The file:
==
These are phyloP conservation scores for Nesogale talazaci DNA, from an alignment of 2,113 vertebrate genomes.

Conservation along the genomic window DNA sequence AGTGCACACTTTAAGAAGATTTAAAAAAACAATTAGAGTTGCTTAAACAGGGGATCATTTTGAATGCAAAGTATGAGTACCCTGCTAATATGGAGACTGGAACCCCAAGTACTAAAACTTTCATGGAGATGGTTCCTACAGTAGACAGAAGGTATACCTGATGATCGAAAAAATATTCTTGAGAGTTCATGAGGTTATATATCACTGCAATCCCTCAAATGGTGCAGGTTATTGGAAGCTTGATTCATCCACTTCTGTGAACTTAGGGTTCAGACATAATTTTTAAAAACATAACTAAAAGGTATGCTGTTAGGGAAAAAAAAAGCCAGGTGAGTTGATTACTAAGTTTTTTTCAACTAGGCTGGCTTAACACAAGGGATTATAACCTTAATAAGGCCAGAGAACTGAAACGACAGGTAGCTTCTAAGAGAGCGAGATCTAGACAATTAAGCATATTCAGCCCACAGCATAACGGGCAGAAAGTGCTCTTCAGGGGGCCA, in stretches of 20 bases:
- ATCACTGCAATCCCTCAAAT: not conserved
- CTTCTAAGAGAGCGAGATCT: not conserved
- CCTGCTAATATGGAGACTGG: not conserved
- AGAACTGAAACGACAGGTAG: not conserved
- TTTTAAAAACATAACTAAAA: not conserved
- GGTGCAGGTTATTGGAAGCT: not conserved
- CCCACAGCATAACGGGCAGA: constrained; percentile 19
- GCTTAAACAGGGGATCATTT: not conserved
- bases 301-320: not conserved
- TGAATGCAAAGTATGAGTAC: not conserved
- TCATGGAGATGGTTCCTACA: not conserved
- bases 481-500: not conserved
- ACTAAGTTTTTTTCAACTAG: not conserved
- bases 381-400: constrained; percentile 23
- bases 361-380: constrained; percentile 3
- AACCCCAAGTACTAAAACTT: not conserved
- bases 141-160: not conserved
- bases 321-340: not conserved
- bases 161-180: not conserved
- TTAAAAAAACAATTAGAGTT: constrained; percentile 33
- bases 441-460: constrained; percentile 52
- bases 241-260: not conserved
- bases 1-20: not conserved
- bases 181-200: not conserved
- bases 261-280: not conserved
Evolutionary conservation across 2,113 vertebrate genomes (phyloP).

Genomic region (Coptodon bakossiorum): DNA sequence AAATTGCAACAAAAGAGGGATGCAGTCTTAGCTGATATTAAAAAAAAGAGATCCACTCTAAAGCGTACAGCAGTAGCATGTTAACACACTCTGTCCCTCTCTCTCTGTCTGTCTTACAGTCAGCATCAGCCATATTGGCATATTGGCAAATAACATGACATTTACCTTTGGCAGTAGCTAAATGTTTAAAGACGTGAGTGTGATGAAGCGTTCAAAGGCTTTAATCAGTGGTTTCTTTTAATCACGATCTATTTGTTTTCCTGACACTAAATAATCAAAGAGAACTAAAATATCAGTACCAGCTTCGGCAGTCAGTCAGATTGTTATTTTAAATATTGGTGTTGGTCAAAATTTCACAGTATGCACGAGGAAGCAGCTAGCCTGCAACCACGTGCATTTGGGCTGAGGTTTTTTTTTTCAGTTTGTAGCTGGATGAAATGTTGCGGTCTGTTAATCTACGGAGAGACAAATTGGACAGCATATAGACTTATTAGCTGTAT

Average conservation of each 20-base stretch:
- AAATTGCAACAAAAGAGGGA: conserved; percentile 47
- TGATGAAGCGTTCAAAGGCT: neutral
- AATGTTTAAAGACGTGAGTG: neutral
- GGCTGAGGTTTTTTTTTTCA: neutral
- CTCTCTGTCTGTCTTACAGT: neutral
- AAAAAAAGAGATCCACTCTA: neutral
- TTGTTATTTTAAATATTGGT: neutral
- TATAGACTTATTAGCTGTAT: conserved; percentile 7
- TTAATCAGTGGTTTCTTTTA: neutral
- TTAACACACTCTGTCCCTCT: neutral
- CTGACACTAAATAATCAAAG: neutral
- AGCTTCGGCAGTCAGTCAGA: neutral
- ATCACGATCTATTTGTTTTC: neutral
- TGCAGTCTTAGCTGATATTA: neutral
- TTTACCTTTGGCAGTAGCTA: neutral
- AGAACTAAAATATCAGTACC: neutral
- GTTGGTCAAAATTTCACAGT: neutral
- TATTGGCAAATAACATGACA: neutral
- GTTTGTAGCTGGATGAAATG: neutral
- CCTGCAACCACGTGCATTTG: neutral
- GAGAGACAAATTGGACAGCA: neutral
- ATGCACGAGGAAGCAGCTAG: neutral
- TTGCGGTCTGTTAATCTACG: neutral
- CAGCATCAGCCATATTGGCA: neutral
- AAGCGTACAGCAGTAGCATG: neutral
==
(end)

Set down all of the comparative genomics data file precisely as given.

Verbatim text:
These are phyloP conservation scores for Nesogale talazaci DNA, from an alignment of 2,113 vertebrate genomes.

Conservation along the genomic window DNA sequence AGTGCACACTTTAAGAAGATTTAAAAAAACAATTAGAGTTGCTTAAACAGGGGATCATTTTGAATGCAAAGTATGAGTACCCTGCTAATATGGAGACTGGAACCCCAAGTACTAAAACTTTCATGGAGATGGTTCCTACAGTAGACAGAAGGTATACCTGATGATCGAAAAAATATTCTTGAGAGTTCATGAGGTTATATATCACTGCAATCCCTCAAATGGTGCAGGTTATTGGAAGCTTGATTCATCCACTTCTGTGAACTTAGGGTTCAGACATAATTTTTAAAAACATAACTAAAAGGTATGCTGTTAGGGAAAAAAAAAGCCAGGTGAGTTGATTACTAAGTTTTTTTCAACTAGGCTGGCTTAACACAAGGGATTATAACCTTAATAAGGCCAGAGAACTGAAACGACAGGTAGCTTCTAAGAGAGCGAGATCTAGACAATTAAGCATATTCAGCCCACAGCATAACGGGCAGAAAGTGCTCTTCAGGGGGCCA, in stretches of 20 bases:
- ATCACTGCAATCCCTCAAAT: not conserved
- CTTCTAAGAGAGCGAGATCT: not conserved
- CCTGCTAATATGGAGACTGG: not conserved
- AGAACTGAAACGACAGGTAG: not conserved
- TTTTAAAAACATAACTAAAA: not conserved
- GGTGCAGGTTATTGGAAGCT: not conserved
- CCCACAGCATAACGGGCAGA: constrained; percentile 19
- GCTTAAACAGGGGATCATTT: not conserved
- bases 301-320: not conserved
- TGAATGCAAAGTATGAGTAC: not conserved
- TCATGGAGATGGTTCCTACA: not conserved
- bases 481-500: not conserved
- ACTAAGTTTTTTTCAACTAG: not conserved
- bases 381-400: constrained; percentile 23
- bases 361-380: constrained; percentile 3
- AACCCCAAGTACTAAAACTT: not conserved
- bases 141-160: not conserved
- bases 321-340: not conserved
- bases 161-180: not conserved
- TTAAAAAAACAATTAGAGTT: constrained; percentile 33
- bases 441-460: constrained; percentile 52
- bases 241-260: not conserved
- bases 1-20: not conserved
- bases 181-200: not conserved
- bases 261-280: not conserved
Evolutionary conservation across 2,113 vertebrate genomes (phyloP).

Genomic region (Coptodon bakossiorum): DNA sequence AAATTGCAACAAAAGAGGGATGCAGTCTTAGCTGATATTAAAAAAAAGAGATCCACTCTAAAGCGTACAGCAGTAGCATGTTAACACACTCTGTCCCTCTCTCTCTGTCTGTCTTACAGTCAGCATCAGCCATATTGGCATATTGGCAAATAACATGACATTTACCTTTGGCAGTAGCTAAATGTTTAAAGACGTGAGTGTGATGAAGCGTTCAAAGGCTTTAATCAGTGGTTTCTTTTAATCACGATCTATTTGTTTTCCTGACACTAAATAATCAAAGAGAACTAAAATATCAGTACCAGCTTCGGCAGTCAGTCAGATTGTTATTTTAAATATTGGTGTTGGTCAAAATTTCACAGTATGCACGAGGAAGCAGCTAGCCTGCAACCACGTGCATTTGGGCTGAGGTTTTTTTTTTCAGTTTGTAGCTGGATGAAATGTTGCGGTCTGTTAATCTACGGAGAGACAAATTGGACAGCATATAGACTTATTAGCTGTAT

Average conservation of each 20-base stretch:
- AAATTGCAACAAAAGAGGGA: conserved; percentile 47
- TGATGAAGCGTTCAAAGGCT: neutral
- AATGTTTAAAGACGTGAGTG: neutral
- GGCTGAGGTTTTTTTTTTCA: neutral
- CTCTCTGTCTGTCTTACAGT: neutral
- AAAAAAAGAGATCCACTCTA: neutral
- TTGTTATTTTAAATATTGGT: neutral
- TATAGACTTATTAGCTGTAT: conserved; percentile 7
- TTAATCAGTGGTTTCTTTTA: neutral
- TTAACACACTCTGTCCCTCT: neutral
- CTGACACTAAATAATCAAAG: neutral
- AGCTTCGGCAGTCAGTCAGA: neutral
- ATCACGATCTATTTGTTTTC: neutral
- TGCAGTCTTAGCTGATATTA: neutral
- TTTACCTTTGGCAGTAGCTA: neutral
- AGAACTAAAATATCAGTACC: neutral
- GTTGGTCAAAATTTCACAGT: neutral
- TATTGGCAAATAACATGACA: neutral
- GTTTGTAGCTGGATGAAATG: neutral
- CCTGCAACCACGTGCATTTG: neutral
- GAGAGACAAATTGGACAGCA: neutral
- ATGCACGAGGAAGCAGCTAG: neutral
- TTGCGGTCTGTTAATCTACG: neutral
- CAGCATCAGCCATATTGGCA: neutral
- AAGCGTACAGCAGTAGCATG: neutral